Turkish dried figs were found in a jar, in the store’s bulk section. Cloves and cardamom, dry goods section, check. I pored over the honey aisle and picked out two interesting types, including an Armenian mountain honey with a deep bronze hue, and someone else picked up Zambize African honey, which we ended up using instead. I couldn’t help but throw goodies unrelated to this beer into my basket as I went along, so grabbed some Korean chili flakes to make kimchi with as soon as I got home. It’s now bubbling in a jar on the counter. Perhaps the best part of the shopping trip was taking home some prepared food from the store deli upstairs. An incredibly savory, slightly smoky dip of roasted eggplant with turmeric and parsley, and a garlicky spinach with almonds made for good snacking on pita bread the next day, at the brewery.

my turn at stirring the mash (photo by MHT)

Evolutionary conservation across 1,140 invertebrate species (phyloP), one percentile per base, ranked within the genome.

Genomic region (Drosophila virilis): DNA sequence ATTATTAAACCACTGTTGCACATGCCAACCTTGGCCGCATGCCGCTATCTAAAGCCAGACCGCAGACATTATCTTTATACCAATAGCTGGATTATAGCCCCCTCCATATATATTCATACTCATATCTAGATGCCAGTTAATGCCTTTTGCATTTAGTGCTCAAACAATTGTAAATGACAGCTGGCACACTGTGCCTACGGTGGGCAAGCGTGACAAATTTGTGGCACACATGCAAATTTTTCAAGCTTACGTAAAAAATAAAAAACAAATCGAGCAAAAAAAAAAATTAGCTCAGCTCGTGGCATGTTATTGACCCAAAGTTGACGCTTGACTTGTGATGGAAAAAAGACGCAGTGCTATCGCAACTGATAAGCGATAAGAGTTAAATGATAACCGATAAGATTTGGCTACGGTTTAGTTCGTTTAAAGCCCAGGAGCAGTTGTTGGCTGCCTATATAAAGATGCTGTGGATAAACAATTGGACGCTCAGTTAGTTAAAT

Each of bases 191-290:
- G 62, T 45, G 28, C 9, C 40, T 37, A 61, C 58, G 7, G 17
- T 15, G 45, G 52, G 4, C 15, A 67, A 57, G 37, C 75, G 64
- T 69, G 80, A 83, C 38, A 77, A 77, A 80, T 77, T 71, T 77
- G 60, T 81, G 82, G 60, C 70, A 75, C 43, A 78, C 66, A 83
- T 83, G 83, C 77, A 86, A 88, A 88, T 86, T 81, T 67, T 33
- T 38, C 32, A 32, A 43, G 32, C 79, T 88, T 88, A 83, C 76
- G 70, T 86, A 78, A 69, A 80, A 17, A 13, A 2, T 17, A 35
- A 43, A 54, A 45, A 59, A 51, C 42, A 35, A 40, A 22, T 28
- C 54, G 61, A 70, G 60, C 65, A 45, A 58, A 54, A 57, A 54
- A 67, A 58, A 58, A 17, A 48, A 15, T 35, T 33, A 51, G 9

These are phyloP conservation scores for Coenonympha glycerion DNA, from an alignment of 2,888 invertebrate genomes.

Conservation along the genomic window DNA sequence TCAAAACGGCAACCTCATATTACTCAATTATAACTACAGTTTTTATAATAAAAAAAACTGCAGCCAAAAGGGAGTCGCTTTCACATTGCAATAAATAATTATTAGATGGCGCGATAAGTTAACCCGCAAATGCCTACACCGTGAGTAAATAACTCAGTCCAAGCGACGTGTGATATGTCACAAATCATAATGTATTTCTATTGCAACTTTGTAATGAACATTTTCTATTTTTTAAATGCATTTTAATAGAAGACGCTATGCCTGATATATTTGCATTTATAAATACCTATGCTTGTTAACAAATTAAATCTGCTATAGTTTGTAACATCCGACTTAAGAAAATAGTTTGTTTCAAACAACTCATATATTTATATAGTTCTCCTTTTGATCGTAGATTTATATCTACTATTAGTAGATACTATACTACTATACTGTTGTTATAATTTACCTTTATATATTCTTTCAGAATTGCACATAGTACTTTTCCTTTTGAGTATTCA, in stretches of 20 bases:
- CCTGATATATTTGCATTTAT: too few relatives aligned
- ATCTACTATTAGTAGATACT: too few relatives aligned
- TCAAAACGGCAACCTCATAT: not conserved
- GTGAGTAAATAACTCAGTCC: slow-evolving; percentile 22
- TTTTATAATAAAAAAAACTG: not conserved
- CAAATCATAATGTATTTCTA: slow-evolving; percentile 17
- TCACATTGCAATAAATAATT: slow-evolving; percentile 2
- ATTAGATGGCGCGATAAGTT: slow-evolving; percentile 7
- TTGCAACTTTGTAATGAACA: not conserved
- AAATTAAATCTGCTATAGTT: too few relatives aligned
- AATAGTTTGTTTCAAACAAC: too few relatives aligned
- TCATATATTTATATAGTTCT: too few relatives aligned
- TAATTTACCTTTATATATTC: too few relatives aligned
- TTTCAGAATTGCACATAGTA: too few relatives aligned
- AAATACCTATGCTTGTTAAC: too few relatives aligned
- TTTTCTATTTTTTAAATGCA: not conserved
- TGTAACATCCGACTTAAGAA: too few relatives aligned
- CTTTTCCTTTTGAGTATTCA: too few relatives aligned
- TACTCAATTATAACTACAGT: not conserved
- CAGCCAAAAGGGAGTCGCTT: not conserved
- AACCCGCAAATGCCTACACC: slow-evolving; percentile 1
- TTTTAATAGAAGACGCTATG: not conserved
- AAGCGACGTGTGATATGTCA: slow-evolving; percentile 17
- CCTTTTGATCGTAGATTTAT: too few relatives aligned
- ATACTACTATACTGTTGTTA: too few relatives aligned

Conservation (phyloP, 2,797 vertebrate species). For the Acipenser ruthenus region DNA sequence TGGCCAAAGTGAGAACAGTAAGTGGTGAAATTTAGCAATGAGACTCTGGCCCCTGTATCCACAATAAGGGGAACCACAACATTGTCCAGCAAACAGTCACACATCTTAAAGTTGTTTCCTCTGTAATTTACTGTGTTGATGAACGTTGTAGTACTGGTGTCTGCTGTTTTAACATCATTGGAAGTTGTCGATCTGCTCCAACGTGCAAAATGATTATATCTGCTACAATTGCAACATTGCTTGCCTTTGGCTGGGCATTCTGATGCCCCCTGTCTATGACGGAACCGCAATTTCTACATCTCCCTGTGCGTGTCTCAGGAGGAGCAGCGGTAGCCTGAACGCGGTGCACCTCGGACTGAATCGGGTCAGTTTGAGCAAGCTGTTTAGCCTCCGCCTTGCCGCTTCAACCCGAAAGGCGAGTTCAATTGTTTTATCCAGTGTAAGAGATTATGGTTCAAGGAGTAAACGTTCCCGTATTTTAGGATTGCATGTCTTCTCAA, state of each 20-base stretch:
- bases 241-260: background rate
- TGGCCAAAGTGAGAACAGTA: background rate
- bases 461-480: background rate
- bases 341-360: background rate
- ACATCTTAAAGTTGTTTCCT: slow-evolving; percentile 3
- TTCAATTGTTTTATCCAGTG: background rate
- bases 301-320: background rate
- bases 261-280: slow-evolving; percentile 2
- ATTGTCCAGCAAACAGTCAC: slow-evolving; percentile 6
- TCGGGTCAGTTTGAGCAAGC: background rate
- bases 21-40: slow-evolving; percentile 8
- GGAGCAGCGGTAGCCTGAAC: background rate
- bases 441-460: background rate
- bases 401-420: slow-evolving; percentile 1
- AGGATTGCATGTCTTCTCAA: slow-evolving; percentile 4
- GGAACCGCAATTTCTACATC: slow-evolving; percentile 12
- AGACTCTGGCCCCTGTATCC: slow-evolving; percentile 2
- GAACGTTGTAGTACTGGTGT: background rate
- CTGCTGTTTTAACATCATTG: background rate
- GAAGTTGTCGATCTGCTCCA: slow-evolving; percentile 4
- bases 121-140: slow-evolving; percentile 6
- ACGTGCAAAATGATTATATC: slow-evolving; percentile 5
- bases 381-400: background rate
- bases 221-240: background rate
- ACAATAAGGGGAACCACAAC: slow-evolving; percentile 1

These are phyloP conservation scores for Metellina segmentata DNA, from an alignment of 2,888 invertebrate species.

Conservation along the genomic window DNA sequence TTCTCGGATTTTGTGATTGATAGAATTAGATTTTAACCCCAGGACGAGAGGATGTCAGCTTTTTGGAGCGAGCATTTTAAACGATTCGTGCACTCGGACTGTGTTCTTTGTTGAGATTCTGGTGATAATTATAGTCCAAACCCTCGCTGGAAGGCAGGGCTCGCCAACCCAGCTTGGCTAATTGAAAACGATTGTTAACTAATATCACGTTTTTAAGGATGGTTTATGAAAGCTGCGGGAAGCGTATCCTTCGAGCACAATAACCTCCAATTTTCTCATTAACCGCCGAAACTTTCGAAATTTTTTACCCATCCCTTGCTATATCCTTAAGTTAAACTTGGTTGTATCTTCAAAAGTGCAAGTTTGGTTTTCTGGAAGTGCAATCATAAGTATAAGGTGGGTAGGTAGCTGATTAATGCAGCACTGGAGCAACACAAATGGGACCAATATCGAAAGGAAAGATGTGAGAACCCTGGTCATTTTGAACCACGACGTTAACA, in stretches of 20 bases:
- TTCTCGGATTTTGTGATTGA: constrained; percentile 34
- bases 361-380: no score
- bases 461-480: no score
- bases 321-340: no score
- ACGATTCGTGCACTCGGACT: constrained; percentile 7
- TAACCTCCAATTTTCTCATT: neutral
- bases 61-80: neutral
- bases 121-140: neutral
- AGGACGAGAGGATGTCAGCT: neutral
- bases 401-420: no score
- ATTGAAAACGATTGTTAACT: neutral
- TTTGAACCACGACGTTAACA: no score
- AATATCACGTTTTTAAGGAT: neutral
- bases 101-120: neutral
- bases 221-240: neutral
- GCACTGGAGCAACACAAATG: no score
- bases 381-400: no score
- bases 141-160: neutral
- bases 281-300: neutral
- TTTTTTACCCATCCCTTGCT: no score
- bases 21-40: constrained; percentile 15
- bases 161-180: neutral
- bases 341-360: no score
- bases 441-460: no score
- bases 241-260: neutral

But back to the beer: with the ingredients in tow, we arrived at Sixpoint to steep it in a small batch. The Kandake beer was brewed in the smaller, homebrew-sized tanks that the brewers use for experimental batches, and those for Beer For Beasts. But in the brewery’s main tanks, a batch of “Triple Sweet Action” was being made, and we’d arrived just in time to take turns stirring the mash. Brewers Ian and Sam had already gotten started on the Kandake, boiling the grain to create a high-gravity wort. Candice had wanted this beer to be “big” to stand up to all the flavors we were putting in, so Sam picked out a mixture of grains heavy on Maris Otter barley malt. The recipe for the Kandake is below — but bear in mind, this is a brew that is still as of yet fermenting, and will only be available at Beer For Beasts. We can’t wait to try it there, too.